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Final Act of the Viennese Ministerial Conferences (May 15, 1820)

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Art. 5. The Confederation has been founded as an indissoluble union, and therefore no member of the same is at liberty to secede from this union.

Art. 6. The Confederation is, according to its original purpose, restricted to the states currently participating. – The admission of a new member can only take place when the entirety of the Confederal membership finds such to be compatible with existing circumstances and appropriate to the advantage of the whole. – Changes in the current vested rights of the Confederal members cannot result in any changes in the rights and duties of the same with respect to the Confederation without the express approval of the whole. – A voluntary cession of sovereign rights adhering to one Confederal territory can take place without such approval only to the advantage of a fellow ally.

Art. 7. The Confederal Assembly, formed by the plenipotentiaries of all the Confederal members, represents the Confederation in its totality and is the permanent constitutional organ of its will and action.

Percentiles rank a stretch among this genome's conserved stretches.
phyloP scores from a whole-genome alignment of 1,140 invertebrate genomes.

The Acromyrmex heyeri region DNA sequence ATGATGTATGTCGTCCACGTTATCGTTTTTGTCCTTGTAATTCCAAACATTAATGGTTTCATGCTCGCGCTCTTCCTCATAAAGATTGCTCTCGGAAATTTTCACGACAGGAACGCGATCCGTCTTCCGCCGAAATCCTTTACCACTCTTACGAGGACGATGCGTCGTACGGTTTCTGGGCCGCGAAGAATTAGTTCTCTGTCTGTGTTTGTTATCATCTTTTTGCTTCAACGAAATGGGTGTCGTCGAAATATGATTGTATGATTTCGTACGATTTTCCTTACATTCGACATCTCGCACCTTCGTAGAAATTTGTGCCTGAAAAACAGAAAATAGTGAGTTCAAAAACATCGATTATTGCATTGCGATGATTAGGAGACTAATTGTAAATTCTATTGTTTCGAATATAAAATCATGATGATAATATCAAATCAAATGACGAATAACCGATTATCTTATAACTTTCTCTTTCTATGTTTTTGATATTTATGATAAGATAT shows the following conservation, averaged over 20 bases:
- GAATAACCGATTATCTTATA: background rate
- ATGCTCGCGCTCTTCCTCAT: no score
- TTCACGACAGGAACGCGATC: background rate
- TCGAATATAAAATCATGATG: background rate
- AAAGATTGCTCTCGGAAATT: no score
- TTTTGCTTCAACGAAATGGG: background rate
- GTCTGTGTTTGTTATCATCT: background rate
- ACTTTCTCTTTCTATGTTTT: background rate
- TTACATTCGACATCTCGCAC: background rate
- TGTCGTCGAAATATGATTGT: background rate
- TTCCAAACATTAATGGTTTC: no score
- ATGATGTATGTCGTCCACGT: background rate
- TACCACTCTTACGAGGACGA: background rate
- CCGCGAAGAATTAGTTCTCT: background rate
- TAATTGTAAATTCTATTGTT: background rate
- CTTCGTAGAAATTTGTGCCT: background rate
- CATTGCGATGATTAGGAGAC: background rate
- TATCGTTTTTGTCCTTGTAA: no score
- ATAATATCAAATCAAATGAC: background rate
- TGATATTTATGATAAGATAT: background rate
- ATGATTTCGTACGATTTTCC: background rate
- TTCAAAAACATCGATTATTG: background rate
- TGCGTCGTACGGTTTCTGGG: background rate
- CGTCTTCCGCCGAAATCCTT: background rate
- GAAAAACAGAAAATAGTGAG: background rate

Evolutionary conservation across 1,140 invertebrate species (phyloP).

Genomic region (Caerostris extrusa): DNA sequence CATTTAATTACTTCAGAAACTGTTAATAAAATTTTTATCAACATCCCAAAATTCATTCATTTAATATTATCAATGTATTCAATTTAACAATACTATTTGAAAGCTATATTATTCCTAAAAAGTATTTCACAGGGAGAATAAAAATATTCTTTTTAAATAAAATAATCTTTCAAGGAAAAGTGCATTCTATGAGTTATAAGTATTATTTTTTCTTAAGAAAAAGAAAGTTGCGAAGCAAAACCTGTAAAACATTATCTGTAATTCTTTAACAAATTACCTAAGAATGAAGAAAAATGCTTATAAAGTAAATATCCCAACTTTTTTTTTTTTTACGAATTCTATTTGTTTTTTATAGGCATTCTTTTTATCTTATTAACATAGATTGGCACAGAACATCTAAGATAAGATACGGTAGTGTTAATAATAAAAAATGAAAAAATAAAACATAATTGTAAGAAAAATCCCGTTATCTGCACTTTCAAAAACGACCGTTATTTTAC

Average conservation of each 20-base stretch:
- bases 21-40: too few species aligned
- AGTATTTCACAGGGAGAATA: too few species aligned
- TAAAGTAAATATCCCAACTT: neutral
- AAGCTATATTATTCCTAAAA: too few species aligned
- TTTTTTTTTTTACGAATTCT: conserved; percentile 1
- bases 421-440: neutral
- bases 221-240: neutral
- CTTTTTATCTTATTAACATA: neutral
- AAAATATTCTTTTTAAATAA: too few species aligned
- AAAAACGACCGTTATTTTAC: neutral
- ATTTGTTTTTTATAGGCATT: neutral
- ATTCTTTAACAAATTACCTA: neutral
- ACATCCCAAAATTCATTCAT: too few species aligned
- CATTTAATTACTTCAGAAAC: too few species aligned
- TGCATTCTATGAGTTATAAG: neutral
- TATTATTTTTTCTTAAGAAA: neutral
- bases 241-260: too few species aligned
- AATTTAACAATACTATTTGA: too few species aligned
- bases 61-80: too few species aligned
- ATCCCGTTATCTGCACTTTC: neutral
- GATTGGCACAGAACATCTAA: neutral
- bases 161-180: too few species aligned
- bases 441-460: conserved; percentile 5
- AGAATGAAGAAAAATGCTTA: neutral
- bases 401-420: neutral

Art. 8. The individual plenipotentiaries at the Federal Diet are unconditionally dependent on their state governments issuing them their instructions and are responsible to them alone for the faithful observance of the instructions issued to them, as well for the performance of their office in general.

Art. 9. The Confederal Assembly exercises its rights and obligations only within the limits drawn out for it. Its efficacy is determined in the first instance by the rules of the Confederal Act, and by the Basic Laws concluded or still to be concluded pursuant to the same but, where these are not sufficient, by the Confederal aims designated in the Basic Treaty.

Art. 10. The overall will of the Confederation is articulated through constitutional resolutions of the Confederal Assembly; but those resolutions are also constitutional that, within the limits of the competence of the Confederal Assembly, are passed by open vote, after previous deliberation, either in committee of the whole or in the plenum, depending on whether the one or the other was prescribed by the provisions of Basic Law.

Art. 11. As a rule, the Confederal Assembly passes resolutions required for taking care of the common concerns of the Confederation in committee of the whole according to absolute majority. This form of passing a resolution takes place in all cases where established general principles are to be applied, or laws passed and institutions established, but in general for all subjects of deliberation which the Confederal Act or later resolutions have not specifically exempted.

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